Even with all the wrong decision, why, for example, was the Silly Walks sketch replaced with a jazzed up song and dance routine that made the whole point of the sketch redundant, clearly Cleese can no longer do a silly walk, they should have just let it go, or why nudge nudge, wink wink, became a disturbing autotune, is beyond me. but even with all of that and despite the general plaintiveness that comes with a show that chooses to put death in its heart and in its title, Palin, Cleese, Jones, Gilliam and Idle were full of gratitude for allowing them to be ridiculous, to be insane, to be joyous and to be incredibly funny and wonderful and for a fleeting moment they suddenly were Monty Python again and it was magical!      

Thursday, 17 July 2014

Dawn of the Planet of the Apes - Review



Dawn of the Planet of the Apes
Running Time: 130mins
Director: Matt Reeves
Writers: Mark Bomback, Amanda Silver, Rick Jaffa. Novel by: Pierre Boulle
Starring: Andy Serkis, Jason Clarke, Gary Oldman, Tobby Kebbell, Nick Thruston
Language: English, Apes 

It upsetting to think that Andy Serkis will probably not even get an Oscar nomination, let alone an Oscar, unless he sheds his CGI suit and does what Hollywood refers to as "serious acting", meaning some kind of tragic character overcoming obstacles. When it comes to Serkis, it is particularly frustrating, because the message Hollywood sends is that it is all about the CGI and nothing to do with the actor, a misconception that is easy to accept if one is not that interested in the process of motion capture. Anyone who has seen Serkis without his hi-tech apparel, as Ian Dury in Sex & Drugs & Rock & Roll for example, or as William Hare, having excellent banter with Simon Peg in Burke and Hare, knows that when Serkis is on the screen he owns it. When it comes to CGI Serkis creates the characters he portrays just as much as the computer geniuses do and he has an aptitude for large monkeys.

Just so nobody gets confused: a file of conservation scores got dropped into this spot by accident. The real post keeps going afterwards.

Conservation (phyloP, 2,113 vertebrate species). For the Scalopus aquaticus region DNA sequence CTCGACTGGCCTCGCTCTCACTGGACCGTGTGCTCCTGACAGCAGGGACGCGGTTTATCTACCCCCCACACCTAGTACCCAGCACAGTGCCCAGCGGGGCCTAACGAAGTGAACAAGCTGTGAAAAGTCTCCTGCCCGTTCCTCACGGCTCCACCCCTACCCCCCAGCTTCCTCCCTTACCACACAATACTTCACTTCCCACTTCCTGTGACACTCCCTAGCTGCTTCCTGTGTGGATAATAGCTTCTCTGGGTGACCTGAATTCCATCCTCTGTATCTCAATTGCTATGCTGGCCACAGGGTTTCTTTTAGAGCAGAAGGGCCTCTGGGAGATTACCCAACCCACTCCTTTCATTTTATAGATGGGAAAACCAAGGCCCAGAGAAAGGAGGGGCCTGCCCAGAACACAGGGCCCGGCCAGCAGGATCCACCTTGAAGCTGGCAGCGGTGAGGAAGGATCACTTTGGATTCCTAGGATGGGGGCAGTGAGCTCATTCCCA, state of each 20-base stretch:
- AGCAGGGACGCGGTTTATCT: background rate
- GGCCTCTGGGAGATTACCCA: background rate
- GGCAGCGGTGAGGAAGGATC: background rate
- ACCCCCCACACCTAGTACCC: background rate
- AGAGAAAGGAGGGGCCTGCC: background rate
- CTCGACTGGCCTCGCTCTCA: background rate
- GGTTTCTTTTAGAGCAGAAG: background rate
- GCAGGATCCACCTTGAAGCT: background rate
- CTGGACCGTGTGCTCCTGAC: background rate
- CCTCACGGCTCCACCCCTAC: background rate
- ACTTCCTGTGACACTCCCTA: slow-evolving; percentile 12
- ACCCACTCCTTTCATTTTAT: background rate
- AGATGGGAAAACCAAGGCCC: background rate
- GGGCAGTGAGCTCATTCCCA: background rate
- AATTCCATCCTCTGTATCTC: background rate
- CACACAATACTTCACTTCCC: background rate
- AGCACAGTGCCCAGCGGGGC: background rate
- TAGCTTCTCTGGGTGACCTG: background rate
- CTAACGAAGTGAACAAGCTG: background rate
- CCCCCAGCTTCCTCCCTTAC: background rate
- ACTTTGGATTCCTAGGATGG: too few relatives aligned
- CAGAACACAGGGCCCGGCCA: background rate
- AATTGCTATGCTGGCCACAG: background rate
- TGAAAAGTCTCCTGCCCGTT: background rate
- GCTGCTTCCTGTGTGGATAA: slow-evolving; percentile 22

And Andy Serkis is not even the best thing about Dawn of the Planet of the Apes. From the opening part, which both resonates but at the same time quite differes from 2001: A Space Odyssey’s opening, there is an oppressively foreboding tone to the film and for a little while it feels as if the planet is already the Apes’ The dark visual style of the film only reinforces this post-apocalyptic grim.

In the survival-of-the-fittest kind of world Matt Reeves and the writers, Mark Bomback, Rick Jaffa and Amanda Silver, create most humans are dead from a deadly virus unleashed a decade earlier. Those who survived have a certain gene that makes them immune to the virus, which made me wonder if they share a gene with the apes. Caesar is now the leader of a growing, genetically evolved apes' community in the outskirts of San Francisco. The first time in many months the apes meet human, one of them gets shot and the slippery slope towards the inevitable begins. The humans need to work in the dam that is located in ape territory so they can contact other survivors and try and rebuild their society. Despite the shooting incident, Caesar agrees to let the human work in the dam and a fragile and temporary peace is achieved, but there are naysayers on both sides and soon things escalate to the point of no return.